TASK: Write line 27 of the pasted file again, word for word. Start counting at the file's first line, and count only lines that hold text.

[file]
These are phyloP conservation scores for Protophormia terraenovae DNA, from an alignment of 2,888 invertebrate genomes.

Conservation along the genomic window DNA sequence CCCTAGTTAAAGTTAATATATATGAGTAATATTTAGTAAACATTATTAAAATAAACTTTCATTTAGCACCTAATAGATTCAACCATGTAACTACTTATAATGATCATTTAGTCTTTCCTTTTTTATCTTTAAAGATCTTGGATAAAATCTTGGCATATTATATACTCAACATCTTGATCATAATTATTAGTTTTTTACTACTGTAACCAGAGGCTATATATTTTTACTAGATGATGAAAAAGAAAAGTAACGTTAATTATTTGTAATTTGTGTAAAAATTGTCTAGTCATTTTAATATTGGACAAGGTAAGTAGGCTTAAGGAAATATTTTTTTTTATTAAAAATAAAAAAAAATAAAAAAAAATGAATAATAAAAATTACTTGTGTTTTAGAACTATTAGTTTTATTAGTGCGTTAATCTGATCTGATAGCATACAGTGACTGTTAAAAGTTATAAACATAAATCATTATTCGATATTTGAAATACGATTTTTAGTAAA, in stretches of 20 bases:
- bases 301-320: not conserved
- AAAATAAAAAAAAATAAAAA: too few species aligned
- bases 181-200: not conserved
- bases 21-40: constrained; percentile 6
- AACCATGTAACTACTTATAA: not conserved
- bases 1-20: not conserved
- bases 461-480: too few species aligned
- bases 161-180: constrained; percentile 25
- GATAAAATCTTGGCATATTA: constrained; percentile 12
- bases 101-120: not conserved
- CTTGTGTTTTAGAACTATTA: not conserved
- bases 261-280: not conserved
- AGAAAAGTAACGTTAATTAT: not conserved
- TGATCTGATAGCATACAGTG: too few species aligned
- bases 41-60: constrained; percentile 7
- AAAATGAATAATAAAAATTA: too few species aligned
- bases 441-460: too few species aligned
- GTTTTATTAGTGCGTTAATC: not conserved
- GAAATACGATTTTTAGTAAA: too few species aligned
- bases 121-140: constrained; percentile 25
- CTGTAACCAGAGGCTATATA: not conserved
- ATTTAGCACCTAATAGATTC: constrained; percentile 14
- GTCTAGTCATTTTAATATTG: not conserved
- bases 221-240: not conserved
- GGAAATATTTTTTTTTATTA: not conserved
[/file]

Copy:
- GGAAATATTTTTTTTTATTA: not conserved